Appropriately named, cascara means skin, husk or shell in Spanish. When we talk about cascara we are referring to the cherry jacket that surrounds the coffee bean. The coffee cherry is the fruiting portion of the species classified as genus Coffea.
Inside the cherry, you guessed it, the coffee bean.
Cascara has traditionally been treated as a by-product of the coffee industry. In most cases the cherry is repurposed as fertilizer or even fuel. In Ethiopia however, cascara is dried in the sun and brewed as a delicious tea. In Bolivia cascara is referred to as the "poor man's coffee" or the "coffee of the army" where they use sun-dried cherry skins to make tea and often serve it with a cinnamon stick. Sounds nice!
Cascara is said to contain roughly a quarter of the caffeine level of coffee. It's also important not to confuse cascara with cascara sagrada, which is typically used as a powerful plant-based laxative.
You've been warned.
Cascara has earned some fame recently as Starbucks introduced it as a menu item in the early part of 2017. The Starbucks version is sweetened with artificial sweeteners which really doesn't do justice to the unique and subtle flavors of the coffee cherry.
The proper way to prepare cascara is to treat it like a tea. Steeping the dried cherry skins in hot water releases the natural fruity aromas of the coffee cherry. It's important to note cascara tea doesn't taste, smell or look like coffee. The end result is a lightly colored ruby liquid that delivers a woodsy, hibiscus-like tea flavor with hints of cherry and tobacco.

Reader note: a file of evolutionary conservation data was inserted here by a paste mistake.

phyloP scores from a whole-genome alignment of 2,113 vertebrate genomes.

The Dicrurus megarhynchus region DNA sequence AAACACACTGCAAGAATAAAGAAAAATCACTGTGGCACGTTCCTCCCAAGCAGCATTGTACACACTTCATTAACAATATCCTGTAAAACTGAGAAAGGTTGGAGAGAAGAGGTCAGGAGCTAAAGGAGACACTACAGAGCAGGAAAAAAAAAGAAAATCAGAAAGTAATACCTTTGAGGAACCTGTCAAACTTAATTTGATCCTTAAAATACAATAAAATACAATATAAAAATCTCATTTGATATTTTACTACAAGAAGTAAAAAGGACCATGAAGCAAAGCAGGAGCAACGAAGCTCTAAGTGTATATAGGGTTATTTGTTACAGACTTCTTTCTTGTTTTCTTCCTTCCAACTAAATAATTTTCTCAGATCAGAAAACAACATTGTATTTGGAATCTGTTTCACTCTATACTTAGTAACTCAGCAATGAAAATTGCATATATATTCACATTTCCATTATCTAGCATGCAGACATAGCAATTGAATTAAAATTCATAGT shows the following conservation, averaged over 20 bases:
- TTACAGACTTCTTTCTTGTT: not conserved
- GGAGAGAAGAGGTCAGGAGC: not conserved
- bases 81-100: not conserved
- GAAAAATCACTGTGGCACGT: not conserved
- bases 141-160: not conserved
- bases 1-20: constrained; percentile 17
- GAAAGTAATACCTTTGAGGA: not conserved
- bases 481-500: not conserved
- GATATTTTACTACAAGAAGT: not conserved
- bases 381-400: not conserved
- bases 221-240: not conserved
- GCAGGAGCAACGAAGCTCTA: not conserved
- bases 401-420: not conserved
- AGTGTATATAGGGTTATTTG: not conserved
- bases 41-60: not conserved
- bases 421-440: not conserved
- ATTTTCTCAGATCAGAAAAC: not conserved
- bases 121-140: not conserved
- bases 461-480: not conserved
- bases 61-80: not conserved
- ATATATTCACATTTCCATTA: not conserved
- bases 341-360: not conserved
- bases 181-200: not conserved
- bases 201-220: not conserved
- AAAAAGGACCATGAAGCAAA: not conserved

A French Press is commonly used for brewing cascara. Generally speaking you want to use 1 or 2 heaping tablespoons per 8 ounces of water. Obviously, adjust to your liking. It's not uncommon to add ginger, cinnamon, nutmeg, cardamom and other spices to mix things up a bit.
Cascara tea makes an excellent cold brew beverage as well. Either brew as you normally would and serve over ice or use a cold brew coffee pot and steep it in the fridge overnight.
Qishr is a popular cascara beverage in Yemen. In this version you greatly amp up the flavor and aroma of the tea by adding spices and honey.
1/2 cup dried cascara
2 cups water
1 tsp grated ginger (or dried)
1/2 tsp cinnamon
1/4 teaspoon caraway
1/4 teaspoon star anise
honey to taste
Assemble all the ingredients in a stovetop pot and add the water. Bring it to a boil, reduce to simmering and let it meditate for about 6 minutes. Remove, strain and serve.
If you get your hands on some cascara we would love to hear what you think. Send us your recipes and photos for a chance to win a custom illustrated Herb & Coffee Legends t-shirt. As always, thanks for reading!
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